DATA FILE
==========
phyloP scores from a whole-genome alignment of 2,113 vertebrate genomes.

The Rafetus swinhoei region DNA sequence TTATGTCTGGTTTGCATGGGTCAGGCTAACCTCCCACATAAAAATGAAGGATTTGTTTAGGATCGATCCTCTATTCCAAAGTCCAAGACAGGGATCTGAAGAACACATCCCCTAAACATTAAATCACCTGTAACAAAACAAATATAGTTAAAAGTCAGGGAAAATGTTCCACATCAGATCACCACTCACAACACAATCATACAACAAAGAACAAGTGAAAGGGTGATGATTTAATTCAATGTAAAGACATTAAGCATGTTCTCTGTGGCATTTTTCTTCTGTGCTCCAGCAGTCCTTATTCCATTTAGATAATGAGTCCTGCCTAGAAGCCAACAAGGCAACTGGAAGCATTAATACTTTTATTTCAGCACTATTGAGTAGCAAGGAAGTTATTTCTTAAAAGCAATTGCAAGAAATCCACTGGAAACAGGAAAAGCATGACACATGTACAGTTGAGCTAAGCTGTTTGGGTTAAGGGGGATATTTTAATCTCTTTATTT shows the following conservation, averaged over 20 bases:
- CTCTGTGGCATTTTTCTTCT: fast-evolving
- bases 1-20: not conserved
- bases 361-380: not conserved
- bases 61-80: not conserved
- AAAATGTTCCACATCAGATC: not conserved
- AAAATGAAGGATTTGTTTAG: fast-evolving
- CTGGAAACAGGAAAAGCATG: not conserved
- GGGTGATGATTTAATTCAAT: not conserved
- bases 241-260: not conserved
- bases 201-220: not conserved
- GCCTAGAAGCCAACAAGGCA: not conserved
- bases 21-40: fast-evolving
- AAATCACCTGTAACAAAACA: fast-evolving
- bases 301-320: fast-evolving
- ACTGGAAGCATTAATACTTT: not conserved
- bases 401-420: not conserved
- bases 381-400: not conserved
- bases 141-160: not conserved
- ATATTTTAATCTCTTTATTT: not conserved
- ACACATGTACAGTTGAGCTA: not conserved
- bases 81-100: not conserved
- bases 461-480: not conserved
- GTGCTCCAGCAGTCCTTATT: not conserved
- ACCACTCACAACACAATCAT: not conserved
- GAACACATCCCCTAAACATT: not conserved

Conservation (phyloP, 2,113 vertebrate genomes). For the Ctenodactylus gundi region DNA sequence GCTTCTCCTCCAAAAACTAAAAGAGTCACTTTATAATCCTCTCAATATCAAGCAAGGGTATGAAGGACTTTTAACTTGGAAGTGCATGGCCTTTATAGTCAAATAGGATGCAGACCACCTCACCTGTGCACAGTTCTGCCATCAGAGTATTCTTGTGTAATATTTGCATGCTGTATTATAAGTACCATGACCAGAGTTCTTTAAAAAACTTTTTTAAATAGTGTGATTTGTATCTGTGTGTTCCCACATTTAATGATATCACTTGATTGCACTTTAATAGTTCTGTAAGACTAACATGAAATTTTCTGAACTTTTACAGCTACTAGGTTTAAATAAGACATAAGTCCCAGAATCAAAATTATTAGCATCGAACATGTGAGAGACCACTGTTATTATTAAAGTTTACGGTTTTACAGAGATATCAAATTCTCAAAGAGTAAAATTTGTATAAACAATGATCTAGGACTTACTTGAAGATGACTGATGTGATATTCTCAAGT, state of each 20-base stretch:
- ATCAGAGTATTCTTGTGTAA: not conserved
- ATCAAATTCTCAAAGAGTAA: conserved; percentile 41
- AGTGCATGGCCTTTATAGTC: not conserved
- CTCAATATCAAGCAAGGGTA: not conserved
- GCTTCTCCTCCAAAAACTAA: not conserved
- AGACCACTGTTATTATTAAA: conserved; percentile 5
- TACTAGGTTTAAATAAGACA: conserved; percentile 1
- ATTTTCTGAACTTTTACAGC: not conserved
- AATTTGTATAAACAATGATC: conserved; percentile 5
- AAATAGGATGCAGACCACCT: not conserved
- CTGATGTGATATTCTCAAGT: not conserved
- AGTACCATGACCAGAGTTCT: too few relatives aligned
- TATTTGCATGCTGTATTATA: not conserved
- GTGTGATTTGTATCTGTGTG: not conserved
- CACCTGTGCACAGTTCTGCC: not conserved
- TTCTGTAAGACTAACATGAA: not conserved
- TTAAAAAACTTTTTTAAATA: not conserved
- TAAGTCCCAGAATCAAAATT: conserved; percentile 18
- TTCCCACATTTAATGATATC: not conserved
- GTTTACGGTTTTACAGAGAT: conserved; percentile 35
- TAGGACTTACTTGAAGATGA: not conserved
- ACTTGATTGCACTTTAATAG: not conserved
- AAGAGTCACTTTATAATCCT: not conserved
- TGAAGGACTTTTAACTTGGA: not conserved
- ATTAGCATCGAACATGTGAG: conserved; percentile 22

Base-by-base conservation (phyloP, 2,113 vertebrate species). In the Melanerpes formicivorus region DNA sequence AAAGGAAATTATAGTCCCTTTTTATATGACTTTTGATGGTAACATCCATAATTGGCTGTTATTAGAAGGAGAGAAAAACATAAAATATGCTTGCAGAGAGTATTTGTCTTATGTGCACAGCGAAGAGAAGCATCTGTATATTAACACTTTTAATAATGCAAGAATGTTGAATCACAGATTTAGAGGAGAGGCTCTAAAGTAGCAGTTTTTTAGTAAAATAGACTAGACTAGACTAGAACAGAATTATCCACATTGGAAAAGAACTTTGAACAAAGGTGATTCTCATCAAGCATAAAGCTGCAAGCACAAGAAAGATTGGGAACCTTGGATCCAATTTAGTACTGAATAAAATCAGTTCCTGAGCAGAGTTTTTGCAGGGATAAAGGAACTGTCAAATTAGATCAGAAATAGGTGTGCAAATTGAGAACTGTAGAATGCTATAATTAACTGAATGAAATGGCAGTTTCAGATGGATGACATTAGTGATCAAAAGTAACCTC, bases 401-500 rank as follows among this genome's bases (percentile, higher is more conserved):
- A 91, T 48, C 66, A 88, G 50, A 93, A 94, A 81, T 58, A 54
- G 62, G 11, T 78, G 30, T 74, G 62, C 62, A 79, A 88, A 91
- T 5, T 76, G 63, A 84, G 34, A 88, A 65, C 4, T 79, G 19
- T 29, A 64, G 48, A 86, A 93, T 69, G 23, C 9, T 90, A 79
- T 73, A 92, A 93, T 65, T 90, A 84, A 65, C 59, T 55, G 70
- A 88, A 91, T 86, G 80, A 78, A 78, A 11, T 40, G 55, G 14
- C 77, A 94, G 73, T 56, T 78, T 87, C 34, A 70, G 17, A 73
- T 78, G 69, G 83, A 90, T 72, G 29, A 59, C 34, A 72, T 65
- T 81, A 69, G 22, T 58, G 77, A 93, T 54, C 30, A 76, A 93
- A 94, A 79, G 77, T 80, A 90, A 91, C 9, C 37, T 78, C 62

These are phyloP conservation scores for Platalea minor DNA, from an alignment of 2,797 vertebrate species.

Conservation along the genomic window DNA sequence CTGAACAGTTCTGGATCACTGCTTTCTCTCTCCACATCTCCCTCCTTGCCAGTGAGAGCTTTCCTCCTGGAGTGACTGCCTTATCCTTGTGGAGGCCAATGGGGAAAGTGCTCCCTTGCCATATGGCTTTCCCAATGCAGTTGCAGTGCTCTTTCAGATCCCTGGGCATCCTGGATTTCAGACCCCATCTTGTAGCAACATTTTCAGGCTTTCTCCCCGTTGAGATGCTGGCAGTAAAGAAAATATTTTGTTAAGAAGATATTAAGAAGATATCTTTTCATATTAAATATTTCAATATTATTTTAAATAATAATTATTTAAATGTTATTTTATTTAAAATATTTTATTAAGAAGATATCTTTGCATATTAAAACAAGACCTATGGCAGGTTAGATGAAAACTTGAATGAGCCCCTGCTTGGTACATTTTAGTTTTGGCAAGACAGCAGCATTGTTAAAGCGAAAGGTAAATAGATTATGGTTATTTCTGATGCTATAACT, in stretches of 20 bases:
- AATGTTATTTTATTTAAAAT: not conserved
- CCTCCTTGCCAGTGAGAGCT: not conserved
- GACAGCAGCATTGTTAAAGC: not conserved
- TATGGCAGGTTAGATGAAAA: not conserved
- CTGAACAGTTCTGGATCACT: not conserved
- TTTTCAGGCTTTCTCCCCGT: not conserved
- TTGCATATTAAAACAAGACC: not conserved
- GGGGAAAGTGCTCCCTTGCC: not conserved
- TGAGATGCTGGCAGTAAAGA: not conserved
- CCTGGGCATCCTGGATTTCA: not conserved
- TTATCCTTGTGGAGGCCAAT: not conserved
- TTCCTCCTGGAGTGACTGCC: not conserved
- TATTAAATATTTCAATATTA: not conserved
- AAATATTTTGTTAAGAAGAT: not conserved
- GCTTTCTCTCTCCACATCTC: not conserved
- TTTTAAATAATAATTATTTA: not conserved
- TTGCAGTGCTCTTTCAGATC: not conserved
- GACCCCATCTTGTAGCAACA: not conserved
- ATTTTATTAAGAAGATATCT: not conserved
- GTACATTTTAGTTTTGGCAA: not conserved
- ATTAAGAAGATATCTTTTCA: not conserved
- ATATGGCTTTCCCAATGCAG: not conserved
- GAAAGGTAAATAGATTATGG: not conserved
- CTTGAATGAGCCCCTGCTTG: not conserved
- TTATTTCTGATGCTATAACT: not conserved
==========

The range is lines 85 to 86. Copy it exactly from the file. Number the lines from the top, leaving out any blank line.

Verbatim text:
- ATTTTATTAAGAAGATATCT: not conserved
- GTACATTTTAGTTTTGGCAA: not conserved